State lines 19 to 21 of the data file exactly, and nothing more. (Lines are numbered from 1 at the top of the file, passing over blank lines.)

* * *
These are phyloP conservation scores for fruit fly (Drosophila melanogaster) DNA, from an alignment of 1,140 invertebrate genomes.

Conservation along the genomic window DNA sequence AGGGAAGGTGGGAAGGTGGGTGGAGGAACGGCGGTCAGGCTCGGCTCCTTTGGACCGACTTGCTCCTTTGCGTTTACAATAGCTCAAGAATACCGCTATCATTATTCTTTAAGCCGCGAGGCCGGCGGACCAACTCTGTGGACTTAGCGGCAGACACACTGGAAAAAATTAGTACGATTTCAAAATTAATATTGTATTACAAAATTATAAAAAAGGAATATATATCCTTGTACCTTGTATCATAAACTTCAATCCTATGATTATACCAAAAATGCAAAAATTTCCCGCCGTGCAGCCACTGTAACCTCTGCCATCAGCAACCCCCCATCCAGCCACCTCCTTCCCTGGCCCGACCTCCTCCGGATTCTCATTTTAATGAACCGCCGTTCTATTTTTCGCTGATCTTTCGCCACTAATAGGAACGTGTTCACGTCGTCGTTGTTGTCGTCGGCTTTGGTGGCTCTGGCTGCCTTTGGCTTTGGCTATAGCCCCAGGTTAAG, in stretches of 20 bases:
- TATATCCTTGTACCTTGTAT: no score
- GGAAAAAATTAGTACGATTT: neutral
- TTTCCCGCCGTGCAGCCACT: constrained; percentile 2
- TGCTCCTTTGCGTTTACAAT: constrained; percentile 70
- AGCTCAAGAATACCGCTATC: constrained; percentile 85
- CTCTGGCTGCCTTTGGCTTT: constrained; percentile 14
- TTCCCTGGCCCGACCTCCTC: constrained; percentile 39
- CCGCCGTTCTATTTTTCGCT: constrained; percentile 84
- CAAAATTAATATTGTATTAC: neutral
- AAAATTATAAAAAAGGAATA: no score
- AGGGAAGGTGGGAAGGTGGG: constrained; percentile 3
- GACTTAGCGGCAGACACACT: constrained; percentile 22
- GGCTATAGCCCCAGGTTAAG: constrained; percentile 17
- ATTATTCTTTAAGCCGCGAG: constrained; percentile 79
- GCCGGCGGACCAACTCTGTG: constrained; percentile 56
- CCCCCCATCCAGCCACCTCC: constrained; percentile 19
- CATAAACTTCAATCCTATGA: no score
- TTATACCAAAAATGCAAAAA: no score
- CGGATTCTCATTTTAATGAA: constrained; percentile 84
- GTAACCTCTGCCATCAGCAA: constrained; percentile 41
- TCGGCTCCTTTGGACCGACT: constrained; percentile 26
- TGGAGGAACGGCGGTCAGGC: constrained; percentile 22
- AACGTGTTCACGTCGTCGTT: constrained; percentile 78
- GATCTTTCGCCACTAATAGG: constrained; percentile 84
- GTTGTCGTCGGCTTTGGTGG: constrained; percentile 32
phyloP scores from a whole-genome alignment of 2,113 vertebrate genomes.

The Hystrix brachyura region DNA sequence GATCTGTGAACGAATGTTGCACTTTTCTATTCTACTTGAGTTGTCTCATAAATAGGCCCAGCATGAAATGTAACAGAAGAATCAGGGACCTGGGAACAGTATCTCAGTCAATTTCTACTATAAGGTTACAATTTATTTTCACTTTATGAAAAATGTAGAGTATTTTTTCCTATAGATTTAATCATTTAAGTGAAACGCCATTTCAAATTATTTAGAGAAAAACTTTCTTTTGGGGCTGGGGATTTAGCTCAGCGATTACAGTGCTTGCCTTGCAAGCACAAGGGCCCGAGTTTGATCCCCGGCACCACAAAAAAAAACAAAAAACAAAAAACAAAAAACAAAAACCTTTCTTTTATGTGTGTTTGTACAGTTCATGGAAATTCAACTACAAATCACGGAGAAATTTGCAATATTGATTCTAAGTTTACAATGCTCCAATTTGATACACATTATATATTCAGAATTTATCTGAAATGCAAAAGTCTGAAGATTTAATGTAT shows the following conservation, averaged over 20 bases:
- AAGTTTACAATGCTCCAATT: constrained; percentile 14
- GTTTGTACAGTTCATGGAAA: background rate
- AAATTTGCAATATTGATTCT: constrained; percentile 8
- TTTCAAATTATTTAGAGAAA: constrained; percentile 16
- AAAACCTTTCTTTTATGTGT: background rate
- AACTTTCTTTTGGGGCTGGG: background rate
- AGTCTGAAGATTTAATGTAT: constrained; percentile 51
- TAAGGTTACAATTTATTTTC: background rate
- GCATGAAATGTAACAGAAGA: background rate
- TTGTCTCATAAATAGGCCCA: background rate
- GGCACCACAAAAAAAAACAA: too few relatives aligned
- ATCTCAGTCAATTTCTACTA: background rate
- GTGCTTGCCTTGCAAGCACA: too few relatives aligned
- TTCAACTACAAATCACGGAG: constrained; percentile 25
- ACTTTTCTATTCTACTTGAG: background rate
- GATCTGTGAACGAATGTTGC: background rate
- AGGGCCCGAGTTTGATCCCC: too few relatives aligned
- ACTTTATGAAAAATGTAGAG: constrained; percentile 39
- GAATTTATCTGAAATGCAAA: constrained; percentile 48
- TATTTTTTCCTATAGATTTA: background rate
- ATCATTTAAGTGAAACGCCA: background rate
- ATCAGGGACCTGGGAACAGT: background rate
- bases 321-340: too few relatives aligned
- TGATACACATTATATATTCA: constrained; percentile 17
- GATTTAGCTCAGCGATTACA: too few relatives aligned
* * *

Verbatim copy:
- CATAAACTTCAATCCTATGA: no score
- TTATACCAAAAATGCAAAAA: no score
- CGGATTCTCATTTTAATGAA: constrained; percentile 84